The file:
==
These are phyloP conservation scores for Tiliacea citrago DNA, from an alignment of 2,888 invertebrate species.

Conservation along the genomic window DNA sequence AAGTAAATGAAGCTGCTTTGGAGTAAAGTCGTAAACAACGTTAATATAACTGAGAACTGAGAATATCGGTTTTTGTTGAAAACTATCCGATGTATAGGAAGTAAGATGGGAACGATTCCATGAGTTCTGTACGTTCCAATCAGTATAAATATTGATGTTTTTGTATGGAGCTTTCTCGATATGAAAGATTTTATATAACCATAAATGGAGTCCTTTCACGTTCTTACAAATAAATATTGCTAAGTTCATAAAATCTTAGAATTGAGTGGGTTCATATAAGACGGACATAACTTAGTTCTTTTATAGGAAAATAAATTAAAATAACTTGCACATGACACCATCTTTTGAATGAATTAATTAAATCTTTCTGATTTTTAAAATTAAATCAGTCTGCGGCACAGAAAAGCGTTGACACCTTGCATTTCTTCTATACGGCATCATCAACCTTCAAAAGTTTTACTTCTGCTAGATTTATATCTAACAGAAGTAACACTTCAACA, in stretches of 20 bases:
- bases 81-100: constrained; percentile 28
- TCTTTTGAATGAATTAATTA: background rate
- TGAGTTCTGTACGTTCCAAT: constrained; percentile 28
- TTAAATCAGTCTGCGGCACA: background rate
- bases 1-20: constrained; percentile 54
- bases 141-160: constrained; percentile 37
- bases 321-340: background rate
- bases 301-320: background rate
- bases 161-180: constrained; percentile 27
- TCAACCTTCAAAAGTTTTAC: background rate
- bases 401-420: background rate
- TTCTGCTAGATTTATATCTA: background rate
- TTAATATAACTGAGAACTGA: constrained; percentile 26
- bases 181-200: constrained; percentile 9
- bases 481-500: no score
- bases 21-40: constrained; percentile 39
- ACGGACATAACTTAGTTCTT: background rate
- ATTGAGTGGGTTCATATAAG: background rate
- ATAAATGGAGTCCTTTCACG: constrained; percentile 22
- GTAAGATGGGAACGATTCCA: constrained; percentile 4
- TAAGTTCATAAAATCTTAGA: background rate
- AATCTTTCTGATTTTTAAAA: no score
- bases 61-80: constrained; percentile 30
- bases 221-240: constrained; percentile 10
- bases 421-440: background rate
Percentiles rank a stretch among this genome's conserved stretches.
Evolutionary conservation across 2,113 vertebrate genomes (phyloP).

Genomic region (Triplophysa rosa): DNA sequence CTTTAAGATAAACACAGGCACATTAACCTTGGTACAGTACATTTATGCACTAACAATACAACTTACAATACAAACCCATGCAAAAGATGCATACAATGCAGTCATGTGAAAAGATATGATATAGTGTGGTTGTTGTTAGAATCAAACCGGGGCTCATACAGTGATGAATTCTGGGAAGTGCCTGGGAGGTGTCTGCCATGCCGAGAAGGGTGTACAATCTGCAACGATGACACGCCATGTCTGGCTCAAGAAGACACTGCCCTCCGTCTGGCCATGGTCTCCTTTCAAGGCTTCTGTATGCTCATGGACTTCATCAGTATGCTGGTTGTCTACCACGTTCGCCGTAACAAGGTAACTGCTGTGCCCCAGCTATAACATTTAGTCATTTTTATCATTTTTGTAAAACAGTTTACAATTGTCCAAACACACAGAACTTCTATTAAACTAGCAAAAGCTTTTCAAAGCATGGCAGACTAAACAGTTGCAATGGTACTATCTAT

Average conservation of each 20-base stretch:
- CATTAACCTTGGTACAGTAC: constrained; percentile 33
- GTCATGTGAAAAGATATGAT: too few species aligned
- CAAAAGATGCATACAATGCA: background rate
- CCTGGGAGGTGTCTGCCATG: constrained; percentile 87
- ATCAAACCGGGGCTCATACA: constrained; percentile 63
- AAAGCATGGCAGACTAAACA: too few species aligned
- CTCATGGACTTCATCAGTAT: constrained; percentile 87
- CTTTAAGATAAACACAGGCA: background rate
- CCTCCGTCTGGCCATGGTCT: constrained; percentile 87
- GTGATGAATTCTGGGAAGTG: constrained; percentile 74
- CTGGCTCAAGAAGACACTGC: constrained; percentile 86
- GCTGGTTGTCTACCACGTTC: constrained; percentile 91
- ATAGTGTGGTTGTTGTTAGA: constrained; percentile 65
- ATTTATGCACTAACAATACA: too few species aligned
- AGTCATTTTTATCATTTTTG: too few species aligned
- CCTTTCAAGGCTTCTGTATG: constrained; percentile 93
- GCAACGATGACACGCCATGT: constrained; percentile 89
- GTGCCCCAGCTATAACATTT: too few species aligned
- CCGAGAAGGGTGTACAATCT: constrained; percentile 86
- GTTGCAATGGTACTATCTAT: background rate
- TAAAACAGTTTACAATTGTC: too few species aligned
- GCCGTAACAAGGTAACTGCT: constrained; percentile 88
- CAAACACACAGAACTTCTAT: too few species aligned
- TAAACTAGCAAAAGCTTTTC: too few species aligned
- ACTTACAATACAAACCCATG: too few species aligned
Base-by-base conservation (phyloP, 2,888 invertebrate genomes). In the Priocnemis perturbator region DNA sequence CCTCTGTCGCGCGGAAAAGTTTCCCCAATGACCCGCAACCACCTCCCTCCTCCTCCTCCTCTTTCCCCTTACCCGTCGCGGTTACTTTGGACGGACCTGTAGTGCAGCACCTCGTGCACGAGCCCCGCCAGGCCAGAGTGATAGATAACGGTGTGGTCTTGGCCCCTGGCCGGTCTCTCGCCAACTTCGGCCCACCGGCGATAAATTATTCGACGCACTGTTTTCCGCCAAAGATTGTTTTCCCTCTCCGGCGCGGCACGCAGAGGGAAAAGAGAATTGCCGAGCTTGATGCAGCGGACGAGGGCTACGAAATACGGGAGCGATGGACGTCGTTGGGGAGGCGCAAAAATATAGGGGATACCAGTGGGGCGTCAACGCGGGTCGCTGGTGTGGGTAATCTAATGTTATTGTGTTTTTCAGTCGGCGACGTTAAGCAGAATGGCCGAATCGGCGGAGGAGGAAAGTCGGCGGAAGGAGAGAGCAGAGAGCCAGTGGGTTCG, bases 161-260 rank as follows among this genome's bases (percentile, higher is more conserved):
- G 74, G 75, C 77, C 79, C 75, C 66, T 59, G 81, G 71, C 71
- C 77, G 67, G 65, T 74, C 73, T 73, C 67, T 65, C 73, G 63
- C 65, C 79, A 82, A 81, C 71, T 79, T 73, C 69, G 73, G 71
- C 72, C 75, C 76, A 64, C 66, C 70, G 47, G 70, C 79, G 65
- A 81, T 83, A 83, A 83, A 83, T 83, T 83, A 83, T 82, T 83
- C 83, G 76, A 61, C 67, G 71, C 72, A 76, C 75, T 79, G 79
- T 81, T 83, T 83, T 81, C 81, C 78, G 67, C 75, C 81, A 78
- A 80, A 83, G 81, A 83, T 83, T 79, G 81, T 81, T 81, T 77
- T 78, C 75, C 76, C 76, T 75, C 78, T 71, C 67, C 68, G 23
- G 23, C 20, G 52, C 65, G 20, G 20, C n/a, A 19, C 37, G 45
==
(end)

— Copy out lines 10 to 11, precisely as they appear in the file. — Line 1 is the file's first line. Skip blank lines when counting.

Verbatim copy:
- bases 301-320: background rate
- bases 161-180: constrained; percentile 27